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By Fiona Helmsley
When it comes to sex, “no means no” has entered into mainstream thought as a concept; hopefully, in a much more effective way than the last big no-should-be-enough campaign. That one just led to a lot of kids seeing Nancy Reagan’s face in their weed the first time they smoked pot. But what about the smaller nos in the lives of women, and the consequences to us when we demur?
It was recently my birthday, and I typed the following to a man online who quickly made things personal when I declined to give him my address so he could send me a present: I’m tired of making concessions to things that make me uncomfortable. I’m keenly aware as I write this that there will be people who think this is a pointless topic. It’s just an annoying fact of life, they will say, sometimes you say yes when you really want to say no. Often, it’s a feelings-saving gesture or societal politesse. But there’s more to it than that. Sometimes, when no meets the male ego, the result is like the chemical reaction of combustibles. In the state where I live, a young girl was stabbed to death for saying no to a boy who asked her to the prom.
So far, I’ve been lucky— I’ve only received emotional jabs not physical stabs as a result of my small nos. These jabs were mostly the ends of what I thought were real friendships with men. My mother’s voice echoes through my head as I write this: “Well dear, those men were never your real friends anyway,” and she would be right, of course. But underneath what we’ve collectively been dismissing as “suck it up, move on” non-events lies a sentiment that should be acknowledged.
Two years ago, I became friends with another writer on Facebook. Actually, seeing what I could of his profile at the time, I didn’t even know he was a writer. We had mutual Facebook friends, including a female writer who is one of my heroes, and I used to see his posts on her page. From his profile picture, I saw that he chose to show himself to the world as a kitschy goofball. For example, in the picture he was wearing over-sized clown glasses and a giant purple sombrero. In his little “About Me” area, I read that he had played in a band with a musician I really liked, so I sent him a friend request. Just another friend request, based on what I imagined to be our similar interests. He accepted and began messaging me. Soon, he sent me a book he had a story in with a cute inscription. I liked messaging with him. He wanted me to come to the city where he lived so we could meet, but I wasn’t in any big hurry. I figured I’d probably run into him at a show or a reading someday. He kept asking me to call him on the phone, which was kind of annoying, but eventually I did, the first small yes when I would have preferred to say no.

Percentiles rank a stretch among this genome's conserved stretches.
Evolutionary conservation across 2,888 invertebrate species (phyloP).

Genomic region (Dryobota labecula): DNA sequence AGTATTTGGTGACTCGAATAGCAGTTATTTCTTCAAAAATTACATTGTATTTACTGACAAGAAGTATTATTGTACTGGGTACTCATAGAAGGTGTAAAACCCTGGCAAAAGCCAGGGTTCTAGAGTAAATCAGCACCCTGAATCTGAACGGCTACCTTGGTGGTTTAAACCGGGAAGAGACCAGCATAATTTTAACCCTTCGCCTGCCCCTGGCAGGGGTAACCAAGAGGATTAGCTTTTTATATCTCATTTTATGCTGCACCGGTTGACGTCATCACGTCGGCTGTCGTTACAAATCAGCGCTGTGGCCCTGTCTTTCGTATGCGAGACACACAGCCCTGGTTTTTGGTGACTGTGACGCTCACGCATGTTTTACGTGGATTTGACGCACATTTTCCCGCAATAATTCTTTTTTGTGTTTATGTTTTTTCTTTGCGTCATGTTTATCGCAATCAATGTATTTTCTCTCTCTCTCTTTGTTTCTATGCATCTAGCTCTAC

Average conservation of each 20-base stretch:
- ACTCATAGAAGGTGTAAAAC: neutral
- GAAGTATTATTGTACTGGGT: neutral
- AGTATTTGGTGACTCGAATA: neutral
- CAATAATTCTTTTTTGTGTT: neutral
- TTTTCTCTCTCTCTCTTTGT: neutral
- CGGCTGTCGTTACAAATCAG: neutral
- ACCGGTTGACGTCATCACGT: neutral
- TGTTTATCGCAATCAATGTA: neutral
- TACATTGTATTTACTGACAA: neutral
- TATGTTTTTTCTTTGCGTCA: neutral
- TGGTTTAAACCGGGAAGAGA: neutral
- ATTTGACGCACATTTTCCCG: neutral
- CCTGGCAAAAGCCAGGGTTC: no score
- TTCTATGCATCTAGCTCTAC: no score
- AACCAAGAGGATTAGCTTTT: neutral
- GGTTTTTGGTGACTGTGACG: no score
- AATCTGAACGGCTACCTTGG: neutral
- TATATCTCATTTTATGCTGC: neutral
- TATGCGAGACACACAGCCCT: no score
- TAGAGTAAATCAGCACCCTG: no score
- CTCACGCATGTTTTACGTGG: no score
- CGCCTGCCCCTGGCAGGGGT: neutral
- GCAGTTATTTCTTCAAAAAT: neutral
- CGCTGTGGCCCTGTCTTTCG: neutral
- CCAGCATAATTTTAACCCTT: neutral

Then, one weekend I was in his city and agreed to meet him at a restaurant. It wasn’t a date. It was an I’m going to be near where you live, let’s hang. I was staying at a friend’s apartment, and after so many shots at the bar, I decided it was time for me to go. As I was putting on my coat, he asked me if I wanted to go back to his apartment. With no set agenda for anything to do once we got there, the implication was pretty clear: Did I want to go back to his place and engage in sexual activity? No, I didn’t, but I didn’t say that. Instead, I went out of my way to stress how early I had to get up the next day. It’s not you, it’s me, I went out of my way to imply. Don’t think you’re less of a stud. No. Think I’m a lightweight.
The next morning, trying to be preemptive and stay a step ahead of any rejection-related weirdness he might have felt, I sent him a message asking if he wanted to get coffee before I went home. He typed back that he didn’t, and that was it, effective immediately, our friendship was over. While we are still connected via Facebook, we do not communicate with each other at all anymore. He doesn’t even say Happy Birthday, when everyone and their thrice removed cousin comes out of the woodwork on that site with an annual greeting. And there’s my mother’s voice again—and she’s starting to get impatient: “Well, dear, he was never really your friend.”